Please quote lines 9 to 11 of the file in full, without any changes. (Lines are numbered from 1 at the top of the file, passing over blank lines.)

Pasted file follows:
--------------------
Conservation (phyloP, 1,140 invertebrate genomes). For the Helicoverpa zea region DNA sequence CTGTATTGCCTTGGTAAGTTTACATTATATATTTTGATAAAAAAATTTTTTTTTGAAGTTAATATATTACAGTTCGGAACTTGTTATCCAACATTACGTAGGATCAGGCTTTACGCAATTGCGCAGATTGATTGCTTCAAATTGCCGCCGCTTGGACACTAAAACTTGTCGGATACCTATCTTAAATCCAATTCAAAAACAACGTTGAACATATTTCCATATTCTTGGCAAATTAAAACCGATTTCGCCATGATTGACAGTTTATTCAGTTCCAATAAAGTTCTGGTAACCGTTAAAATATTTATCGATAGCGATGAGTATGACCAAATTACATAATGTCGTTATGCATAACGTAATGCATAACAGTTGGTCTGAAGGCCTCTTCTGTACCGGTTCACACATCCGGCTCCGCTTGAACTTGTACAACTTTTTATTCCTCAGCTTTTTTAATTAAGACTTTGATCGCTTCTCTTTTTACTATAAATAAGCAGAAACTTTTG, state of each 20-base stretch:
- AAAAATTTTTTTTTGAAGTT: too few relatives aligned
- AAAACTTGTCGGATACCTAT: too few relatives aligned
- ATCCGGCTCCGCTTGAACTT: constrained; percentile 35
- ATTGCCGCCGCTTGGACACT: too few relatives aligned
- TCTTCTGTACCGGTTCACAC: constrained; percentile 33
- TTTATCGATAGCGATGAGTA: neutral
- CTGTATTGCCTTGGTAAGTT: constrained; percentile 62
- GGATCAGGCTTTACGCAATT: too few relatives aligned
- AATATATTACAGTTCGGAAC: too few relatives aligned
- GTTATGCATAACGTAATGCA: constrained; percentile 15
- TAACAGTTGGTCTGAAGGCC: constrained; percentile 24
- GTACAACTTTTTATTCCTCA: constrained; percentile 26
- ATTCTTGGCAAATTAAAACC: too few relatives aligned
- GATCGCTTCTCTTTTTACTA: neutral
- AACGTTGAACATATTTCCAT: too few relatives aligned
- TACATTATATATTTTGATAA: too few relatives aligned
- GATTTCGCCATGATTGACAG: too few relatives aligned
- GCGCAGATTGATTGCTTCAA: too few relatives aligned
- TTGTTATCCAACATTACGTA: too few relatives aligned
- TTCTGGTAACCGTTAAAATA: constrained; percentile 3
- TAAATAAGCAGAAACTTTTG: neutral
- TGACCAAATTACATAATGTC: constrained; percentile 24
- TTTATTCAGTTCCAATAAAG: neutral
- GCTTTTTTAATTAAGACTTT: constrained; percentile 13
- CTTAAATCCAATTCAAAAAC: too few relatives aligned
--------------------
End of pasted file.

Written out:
- GGATCAGGCTTTACGCAATT: too few relatives aligned
- AATATATTACAGTTCGGAAC: too few relatives aligned
- GTTATGCATAACGTAATGCA: constrained; percentile 15